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Modern Estate Planning Blog

Elder Law & Special Needs Planning

7 Rules for Successfully Advocating for Your "New" Adult Special Needs Child

March 2, 2020

If you are a parent whose child has special needs, your job as a parent gets more complicated the day they turn 18. On that day they magically become an adult in the eyes of the law.

What happens when a special needs child turns 18?

When a person turns 18, they become an adult in the eyes of the law and are expected to make decisions about their own medical treatment, finances and life in general. In order to make these decisions binding in the legal sense, the person in question has to be deemed competent and able to understand the consequences of the decisions they make.

If your child has disabilities and cannot make these decisions by themselves due to a lack of cognitive capabilities, you will need to be involved in the child’s decision-making process. This can include things like financial decisions and medical affairs. But what steps are needed to allow you to legally do this? 

How to ensure you can advocate for your child once they’re over 18

One of the most important things that enables you to continue to look after your child is timing—start the process early. 

For the best outcome, set everything up before your child turns 18. This will help to avoid gaps in your child’s benefits once they hit the age of 18. 

When thinking about the best way to advocate for your child, you should take into consideration both the pros and cons of:

  • Conservatorship
  • Using a health care power of attorney
  • Using a financial power of attorney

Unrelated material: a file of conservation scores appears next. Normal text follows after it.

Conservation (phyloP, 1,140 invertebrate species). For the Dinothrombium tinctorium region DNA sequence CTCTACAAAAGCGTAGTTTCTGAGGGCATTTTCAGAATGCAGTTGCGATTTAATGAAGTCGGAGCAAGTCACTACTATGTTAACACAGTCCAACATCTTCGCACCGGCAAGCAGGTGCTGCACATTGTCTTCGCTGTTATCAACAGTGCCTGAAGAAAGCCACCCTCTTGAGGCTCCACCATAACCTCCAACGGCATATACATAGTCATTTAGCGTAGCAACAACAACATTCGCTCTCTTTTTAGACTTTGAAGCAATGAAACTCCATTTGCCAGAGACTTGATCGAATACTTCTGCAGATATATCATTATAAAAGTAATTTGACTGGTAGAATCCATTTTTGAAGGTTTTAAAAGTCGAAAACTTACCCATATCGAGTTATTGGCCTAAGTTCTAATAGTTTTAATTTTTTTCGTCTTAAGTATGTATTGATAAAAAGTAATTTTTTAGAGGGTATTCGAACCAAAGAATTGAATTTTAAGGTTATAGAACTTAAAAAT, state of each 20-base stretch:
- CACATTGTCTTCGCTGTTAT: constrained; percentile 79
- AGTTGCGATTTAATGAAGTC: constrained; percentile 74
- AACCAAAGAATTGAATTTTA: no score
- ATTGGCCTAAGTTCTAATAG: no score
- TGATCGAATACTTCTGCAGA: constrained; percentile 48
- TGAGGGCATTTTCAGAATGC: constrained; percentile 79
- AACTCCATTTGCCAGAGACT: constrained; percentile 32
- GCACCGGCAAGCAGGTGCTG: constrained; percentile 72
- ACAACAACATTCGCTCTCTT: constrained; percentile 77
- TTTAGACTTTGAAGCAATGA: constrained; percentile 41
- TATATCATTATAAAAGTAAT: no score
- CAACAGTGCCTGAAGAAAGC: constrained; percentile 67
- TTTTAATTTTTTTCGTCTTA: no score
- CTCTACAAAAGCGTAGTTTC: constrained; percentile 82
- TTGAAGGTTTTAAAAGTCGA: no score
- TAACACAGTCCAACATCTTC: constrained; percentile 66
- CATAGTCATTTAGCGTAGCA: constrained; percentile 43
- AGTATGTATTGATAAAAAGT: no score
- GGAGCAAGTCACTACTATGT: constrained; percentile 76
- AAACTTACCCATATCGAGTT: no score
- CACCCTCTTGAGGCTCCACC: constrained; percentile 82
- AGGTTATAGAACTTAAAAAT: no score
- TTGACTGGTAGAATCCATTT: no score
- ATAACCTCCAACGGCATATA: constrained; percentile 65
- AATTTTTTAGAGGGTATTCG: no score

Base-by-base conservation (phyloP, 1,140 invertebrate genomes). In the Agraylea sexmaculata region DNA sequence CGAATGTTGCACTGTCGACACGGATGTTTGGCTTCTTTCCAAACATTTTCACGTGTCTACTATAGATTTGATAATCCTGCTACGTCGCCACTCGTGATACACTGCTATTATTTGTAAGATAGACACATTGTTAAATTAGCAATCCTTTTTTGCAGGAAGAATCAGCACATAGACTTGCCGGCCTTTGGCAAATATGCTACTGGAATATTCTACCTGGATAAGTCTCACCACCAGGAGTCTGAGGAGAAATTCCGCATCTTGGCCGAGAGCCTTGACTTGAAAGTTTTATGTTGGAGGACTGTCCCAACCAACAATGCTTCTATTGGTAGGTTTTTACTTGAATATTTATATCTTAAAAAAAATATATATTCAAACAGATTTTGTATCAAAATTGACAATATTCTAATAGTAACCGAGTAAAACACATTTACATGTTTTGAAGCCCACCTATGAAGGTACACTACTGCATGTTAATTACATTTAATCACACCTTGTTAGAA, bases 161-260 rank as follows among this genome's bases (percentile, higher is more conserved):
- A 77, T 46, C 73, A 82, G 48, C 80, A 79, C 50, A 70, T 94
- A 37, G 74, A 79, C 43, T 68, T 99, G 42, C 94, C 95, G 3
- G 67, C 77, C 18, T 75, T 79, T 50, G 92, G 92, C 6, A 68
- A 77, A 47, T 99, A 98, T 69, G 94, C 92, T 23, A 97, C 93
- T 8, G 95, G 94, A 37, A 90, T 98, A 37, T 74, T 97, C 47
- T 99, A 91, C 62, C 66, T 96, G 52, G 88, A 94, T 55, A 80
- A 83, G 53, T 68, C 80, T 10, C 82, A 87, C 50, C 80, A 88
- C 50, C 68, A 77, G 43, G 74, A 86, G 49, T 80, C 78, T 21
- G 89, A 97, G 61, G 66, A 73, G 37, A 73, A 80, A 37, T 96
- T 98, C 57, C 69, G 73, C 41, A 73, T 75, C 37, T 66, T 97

Each has its own benefits and drawbacks and you should make sure to know in advance what plan is best for your child. 

In considering the legal alternative you should take into account how self-sufficient your child is, as well as the following:

  • Whether your child can communicate their needs and wants regarding their care
  • The degree to which your child can feed, dress and take care of their own basic needs
  • If your child is employable or not
  • Whether outside care is required 
  • The degree to which your child is able to understand the consequences of their own actions
  • How susceptible your child is to undue influence

Powers Of Attorney

7 Rules for Successfully Advocating for Your Adult Special Needs Child

For high functioning adult children, one route you may be able to take is for your child to establish powers of attorney. This is a legal document in which a person (the principal/your child) appoints an individual (the agent/you the parent) to make their decisions for them and take action on their behalf.  

Powers of attorney fall into two categories: 

  1. Advance Directive/ Health Care Power of Attorney, which  
  2. This allows the agent to make decisions about any medical affairs the principal may need, including daily healthcare decisions and serious end-of-life decisions
  3. Durable General Power of Attorney, which  
  4. This allows the agent to make decisions for the principal regarding financial and personal affairs.

Whether power of attorney is a viable option depends on your child’s level of mental capacity.

When you are evaluating whether power of attorney is most appropriate for your child, you should consider your child’s mental capacity for managing his or her affairs going forward. In addition, you should evaluate your child’s susceptibility to undue influence. If your child has a difficult time knowing whether someone is taking advantage of them, the power of attorney may not be the best choice  If your adult child has the ability to execute powers of attorney, then this will be a great step forward in the right direction. However, If your child has a difficult time knowing whether someone is taking advantage of them, the power of attorney may not be the best choice.


If power of attorney is not a viable option, then to continue to be your child’s advocate after they turn 18,  it may be necessary to establish a conservatorship.